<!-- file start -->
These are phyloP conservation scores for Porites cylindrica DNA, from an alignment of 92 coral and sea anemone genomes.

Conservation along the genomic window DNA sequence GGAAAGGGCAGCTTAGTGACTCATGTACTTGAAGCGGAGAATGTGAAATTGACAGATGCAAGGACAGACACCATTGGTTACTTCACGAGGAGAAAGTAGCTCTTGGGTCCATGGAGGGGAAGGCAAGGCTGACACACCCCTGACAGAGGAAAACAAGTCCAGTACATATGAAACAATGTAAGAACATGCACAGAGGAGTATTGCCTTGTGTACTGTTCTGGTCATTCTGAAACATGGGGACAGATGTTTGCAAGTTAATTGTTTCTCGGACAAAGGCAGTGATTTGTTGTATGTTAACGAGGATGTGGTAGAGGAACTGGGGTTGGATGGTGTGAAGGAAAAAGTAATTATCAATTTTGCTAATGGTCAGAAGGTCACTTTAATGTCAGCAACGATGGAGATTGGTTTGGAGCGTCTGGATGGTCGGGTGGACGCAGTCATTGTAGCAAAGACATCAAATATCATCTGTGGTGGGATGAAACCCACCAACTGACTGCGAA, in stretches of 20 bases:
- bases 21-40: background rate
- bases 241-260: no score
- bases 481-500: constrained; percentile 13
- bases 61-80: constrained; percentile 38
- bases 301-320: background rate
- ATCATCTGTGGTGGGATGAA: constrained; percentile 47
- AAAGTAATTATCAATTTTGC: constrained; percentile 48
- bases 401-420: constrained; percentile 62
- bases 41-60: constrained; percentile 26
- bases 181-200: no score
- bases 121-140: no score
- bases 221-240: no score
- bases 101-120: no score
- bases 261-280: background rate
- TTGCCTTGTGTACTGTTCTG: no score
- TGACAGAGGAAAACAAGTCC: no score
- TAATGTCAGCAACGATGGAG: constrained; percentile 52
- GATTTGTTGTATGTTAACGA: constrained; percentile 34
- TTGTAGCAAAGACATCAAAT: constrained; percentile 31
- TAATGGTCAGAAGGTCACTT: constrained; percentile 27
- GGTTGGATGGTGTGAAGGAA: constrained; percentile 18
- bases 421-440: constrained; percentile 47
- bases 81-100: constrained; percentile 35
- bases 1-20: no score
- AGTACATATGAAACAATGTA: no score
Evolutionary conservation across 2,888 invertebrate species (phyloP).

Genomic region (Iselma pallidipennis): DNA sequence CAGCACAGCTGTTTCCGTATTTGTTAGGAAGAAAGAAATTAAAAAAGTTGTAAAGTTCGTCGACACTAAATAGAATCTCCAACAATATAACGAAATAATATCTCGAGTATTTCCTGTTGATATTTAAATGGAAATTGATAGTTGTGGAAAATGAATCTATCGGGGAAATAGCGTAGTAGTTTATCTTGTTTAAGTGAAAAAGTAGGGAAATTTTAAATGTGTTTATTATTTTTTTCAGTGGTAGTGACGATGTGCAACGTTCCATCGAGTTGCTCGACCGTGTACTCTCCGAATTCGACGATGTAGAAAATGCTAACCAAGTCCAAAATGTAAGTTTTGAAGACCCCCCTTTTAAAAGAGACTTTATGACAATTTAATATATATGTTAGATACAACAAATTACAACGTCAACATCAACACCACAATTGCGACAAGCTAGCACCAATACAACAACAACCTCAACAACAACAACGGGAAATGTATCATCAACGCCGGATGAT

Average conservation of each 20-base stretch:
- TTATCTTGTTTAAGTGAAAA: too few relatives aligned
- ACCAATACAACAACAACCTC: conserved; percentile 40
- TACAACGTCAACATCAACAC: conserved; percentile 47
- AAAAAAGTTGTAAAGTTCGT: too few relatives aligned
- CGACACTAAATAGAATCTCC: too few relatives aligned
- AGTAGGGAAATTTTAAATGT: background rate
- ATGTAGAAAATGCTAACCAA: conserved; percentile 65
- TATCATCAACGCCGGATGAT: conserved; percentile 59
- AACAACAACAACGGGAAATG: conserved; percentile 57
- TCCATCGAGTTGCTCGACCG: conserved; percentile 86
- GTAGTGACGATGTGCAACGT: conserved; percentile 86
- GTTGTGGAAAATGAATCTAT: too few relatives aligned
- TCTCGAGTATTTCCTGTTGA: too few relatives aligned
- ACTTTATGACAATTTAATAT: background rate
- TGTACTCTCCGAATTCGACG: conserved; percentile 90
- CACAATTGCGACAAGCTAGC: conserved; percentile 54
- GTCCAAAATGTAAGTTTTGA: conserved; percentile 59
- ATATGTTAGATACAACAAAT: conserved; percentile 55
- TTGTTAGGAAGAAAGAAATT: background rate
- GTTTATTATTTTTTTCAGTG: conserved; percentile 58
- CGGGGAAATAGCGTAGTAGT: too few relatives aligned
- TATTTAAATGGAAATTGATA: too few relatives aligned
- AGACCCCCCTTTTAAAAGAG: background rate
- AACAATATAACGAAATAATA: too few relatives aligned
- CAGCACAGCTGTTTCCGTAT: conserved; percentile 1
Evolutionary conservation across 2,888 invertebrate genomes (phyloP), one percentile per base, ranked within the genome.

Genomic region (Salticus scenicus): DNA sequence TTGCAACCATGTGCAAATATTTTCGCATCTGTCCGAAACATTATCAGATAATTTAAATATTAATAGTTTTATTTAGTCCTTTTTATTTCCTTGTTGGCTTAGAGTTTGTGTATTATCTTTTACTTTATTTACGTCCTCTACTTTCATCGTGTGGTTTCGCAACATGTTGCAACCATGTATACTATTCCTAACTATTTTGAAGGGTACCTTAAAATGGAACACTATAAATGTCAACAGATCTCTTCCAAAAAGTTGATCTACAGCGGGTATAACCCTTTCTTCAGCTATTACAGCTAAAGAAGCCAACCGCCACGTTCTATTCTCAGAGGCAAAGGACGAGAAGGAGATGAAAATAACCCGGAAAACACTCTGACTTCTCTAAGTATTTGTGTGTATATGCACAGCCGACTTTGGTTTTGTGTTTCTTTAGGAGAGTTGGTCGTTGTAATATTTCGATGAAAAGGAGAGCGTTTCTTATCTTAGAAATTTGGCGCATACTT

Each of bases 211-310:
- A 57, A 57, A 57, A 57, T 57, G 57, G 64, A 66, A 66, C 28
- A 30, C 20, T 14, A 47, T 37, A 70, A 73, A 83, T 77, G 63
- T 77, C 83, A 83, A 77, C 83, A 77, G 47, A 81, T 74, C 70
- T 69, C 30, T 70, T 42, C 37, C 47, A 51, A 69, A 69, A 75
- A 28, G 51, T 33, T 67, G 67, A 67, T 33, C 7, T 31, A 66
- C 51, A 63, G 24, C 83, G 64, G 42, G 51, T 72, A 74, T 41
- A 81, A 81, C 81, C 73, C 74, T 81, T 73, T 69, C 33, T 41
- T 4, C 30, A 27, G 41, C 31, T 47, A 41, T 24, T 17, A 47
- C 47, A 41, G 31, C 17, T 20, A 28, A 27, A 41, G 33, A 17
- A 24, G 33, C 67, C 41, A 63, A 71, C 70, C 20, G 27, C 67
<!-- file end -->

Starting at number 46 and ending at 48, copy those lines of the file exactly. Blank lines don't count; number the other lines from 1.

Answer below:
- CACAATTGCGACAAGCTAGC: conserved; percentile 54
- GTCCAAAATGTAAGTTTTGA: conserved; percentile 59
- ATATGTTAGATACAACAAAT: conserved; percentile 55